Given that they are confident in the righteousness and superiority of their faith, and moreover are reproducing at a higher rate than their dwindling and aging European hosts, the increasing numbers of Muslim immigrants presage serious social and political problems, from increased terrorist attacks like the London and Madrid bombings to growing immigrant enclaves such as the banlieues (suburbs) ringing Paris that exclude European political and social ideals such as democracy, human rights, and secularism and replace them with Islamic Sharia law. Whether Europe responds to these challenges with further appeasement and erosion of core political values or with a xenophobic or even neo-fascist backlash, the problem is unlikely to be solved without profound social and political dislocations.
The Failure of Soft Power and Internationalism. Finally, the EU vision of relying on soft power rather than military force to defuse conflict and create global order, peace, and prosperity has failed at the grandiose ambition that in a “multipolar” world, “one of these essential poles will be Europe,” as French President Jacques Chirac put it in 1995. Oxford University’s Kalypso Nicolaides defines this “postmodern” foreign policy as one that requires nations to surrender some of their sovereignty to international organizations that presumably enforce common values and serve common interests. This “security community” will rely on “civilian forms of influence and action” over military force and will attempt to create “tolerance between states” and “move beyond the relationships of dominance and exploitation with the rest of the world.”
This ideal assumes that such global “norms” even exist—a proposition that is hard to square with the multiplicity of cultural goods evident across the globe. Yet just on the basis of past performance, the international laws and covenants, institutions like the various “world courts,” and transnational organizations like the European Union itself or the United Nations, all of which embody this utopian goal, have done little to prevent the slaughter of millions of people in civil wars, interstate conflicts, genocide, and ethnic cleansing in places like Bosnia, Kosovo, Chechnya, Sri Lanka, Kashmir, Somalia, Lebanon, Darfur, Congo, or Rwanda, to name just a few.
The fact remains that creating global order and stopping violators of the peace requires the ability to project lethal military power. Yet Europe’s failure in the 1990s to stop the genocide, ethnic cleansing, massacres, and torture next door in the Balkans, and the humiliation of relying on the military power of the United States to do so, exposed the truth that, even collectively, the EU nations are “military pygmies,” as one-time NATO Secretary-General Lord Robertson put it. Thus, for all their vaunted soft power, the Europeans are limited in their geopolitical reach.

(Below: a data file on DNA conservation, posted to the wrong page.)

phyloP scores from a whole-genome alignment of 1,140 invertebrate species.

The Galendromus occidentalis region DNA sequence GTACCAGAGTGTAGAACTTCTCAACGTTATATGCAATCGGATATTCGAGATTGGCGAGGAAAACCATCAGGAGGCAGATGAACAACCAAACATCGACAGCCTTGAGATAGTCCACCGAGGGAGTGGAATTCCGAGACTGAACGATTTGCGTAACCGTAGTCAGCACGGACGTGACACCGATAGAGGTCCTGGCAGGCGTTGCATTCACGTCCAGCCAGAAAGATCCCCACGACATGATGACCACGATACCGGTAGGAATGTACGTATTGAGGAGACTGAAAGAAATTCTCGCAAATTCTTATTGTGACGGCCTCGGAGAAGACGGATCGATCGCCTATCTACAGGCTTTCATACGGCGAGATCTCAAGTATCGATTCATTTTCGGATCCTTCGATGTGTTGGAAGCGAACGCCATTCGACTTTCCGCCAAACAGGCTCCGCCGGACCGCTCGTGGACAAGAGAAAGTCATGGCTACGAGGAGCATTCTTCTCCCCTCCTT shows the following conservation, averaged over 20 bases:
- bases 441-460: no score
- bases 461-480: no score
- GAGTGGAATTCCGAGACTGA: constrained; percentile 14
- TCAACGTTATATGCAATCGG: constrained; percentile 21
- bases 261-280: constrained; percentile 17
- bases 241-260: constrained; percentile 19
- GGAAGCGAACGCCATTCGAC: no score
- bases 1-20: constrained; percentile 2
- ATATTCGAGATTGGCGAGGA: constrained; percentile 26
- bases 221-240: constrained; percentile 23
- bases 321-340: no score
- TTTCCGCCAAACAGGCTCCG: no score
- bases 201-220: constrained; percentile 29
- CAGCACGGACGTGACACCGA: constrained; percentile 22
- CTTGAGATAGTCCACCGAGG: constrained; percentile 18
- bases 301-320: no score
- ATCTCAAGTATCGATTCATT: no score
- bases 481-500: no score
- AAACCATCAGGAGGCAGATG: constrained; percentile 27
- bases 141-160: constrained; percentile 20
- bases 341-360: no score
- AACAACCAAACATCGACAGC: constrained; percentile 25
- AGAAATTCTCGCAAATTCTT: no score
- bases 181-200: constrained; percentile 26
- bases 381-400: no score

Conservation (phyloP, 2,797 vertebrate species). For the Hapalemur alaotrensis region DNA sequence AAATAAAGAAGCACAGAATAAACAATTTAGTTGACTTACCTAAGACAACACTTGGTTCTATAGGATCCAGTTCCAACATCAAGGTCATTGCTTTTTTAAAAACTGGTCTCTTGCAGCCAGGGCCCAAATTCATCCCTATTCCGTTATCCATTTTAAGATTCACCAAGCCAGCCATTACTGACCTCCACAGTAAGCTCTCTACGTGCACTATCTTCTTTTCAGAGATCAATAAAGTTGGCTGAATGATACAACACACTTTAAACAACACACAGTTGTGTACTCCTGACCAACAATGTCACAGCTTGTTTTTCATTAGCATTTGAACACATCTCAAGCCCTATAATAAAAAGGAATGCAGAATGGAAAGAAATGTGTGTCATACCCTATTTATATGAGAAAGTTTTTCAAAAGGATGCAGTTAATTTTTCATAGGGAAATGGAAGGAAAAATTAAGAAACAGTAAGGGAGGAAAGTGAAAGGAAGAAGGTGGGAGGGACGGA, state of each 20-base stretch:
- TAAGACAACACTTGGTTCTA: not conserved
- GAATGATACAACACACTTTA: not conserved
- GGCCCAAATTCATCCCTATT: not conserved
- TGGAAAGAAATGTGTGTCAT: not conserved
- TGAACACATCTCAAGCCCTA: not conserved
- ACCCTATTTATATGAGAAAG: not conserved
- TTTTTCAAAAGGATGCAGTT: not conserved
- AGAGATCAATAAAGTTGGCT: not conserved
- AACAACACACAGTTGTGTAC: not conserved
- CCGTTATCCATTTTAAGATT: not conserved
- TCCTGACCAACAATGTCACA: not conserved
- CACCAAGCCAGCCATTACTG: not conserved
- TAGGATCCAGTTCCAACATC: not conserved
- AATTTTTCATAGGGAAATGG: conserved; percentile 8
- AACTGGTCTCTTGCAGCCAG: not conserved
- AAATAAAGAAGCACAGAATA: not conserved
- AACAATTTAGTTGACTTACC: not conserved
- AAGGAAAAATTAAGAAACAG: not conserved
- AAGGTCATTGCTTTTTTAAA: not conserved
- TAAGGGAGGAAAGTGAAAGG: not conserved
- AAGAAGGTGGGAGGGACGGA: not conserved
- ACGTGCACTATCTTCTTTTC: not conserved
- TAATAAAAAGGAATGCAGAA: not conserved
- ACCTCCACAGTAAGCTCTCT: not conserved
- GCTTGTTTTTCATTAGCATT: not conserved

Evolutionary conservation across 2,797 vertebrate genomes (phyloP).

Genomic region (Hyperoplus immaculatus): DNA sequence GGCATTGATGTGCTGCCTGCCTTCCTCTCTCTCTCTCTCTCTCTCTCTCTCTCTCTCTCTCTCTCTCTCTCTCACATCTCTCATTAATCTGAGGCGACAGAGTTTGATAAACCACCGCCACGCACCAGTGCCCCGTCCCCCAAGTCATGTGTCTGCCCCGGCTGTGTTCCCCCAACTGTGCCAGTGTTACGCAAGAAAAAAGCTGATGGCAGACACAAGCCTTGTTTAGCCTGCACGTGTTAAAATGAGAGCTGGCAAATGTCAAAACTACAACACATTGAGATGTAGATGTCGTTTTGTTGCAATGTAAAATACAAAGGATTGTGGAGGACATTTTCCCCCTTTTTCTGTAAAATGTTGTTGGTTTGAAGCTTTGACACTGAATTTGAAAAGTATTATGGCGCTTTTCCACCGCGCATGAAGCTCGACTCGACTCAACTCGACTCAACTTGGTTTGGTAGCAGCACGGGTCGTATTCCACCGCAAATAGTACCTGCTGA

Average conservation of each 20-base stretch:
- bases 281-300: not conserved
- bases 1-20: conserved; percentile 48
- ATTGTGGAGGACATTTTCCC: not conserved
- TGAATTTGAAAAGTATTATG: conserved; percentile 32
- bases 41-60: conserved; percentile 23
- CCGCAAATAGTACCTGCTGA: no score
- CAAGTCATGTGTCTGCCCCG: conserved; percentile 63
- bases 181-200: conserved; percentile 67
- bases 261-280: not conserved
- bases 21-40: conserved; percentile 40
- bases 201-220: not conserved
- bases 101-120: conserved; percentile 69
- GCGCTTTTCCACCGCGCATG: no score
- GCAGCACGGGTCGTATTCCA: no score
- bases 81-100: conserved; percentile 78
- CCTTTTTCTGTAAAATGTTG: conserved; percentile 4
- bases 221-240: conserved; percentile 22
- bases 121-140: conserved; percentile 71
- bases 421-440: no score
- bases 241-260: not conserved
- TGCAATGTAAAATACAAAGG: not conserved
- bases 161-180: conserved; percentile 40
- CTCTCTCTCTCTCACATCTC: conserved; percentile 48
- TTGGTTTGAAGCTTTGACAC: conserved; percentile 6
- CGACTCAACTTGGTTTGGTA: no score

Moreover, this pacifism disguised as a preference for soft power is possible only because the security of the EU nations is guaranteed by the United States, which spends more on defense than the rest of the world put together. This U.S. security umbrella, by freeing European nations from spending on their own militaries, likewise makes more affordable the European Union’s generous social welfare entitlements, as well as maintaining the global order necessary for the functioning of a globalized economy.
For example, given that 17 percent of Europe’s oil is imported from the Middle East, most of it through the Strait of Hormuz, the EU economies depend on U.S. military power in the Mediterranean and the Persian Gulf to keep the oil flowing. As Robert Kagan has written, a globalized economy of “saloon keepers” needs a “sheriff” to “enforce some peace and justice in what Americans see as a lawless world where outlaws need to be deterred or destroyed, often through the muzzle of a gun.”
Merely on practical grounds, then, the EU project has so far not succeeded in achieving its aims and thus is a dubious model for the United States. Yet all political policy reflects a philosophical vision, a set of notions about human nature, human motivation, and the human good. At this level as well, many of the ideas underlying the EU vision are contrary to those that animated the American Founding.
The EU’s Progressive Principles
The philosophical ideas of the European Union reflect the continental Enlightenment notion that a universal, essentially rational human nature is progressing away from the irrational superstitions and traditions such as religion that in the past defined and disordered human life and society. This progress has been spurred by the growth of knowledge which has created the “human sciences” such as economics, psychology, and sociology. These “sciences” in turn generate techniques for reorganizing and improving social, political, and economic institutions in order to create peace, equality, and justice and to liberate people from traditional superstitions so that they can recognize and act upon their own best interests and achieve happiness.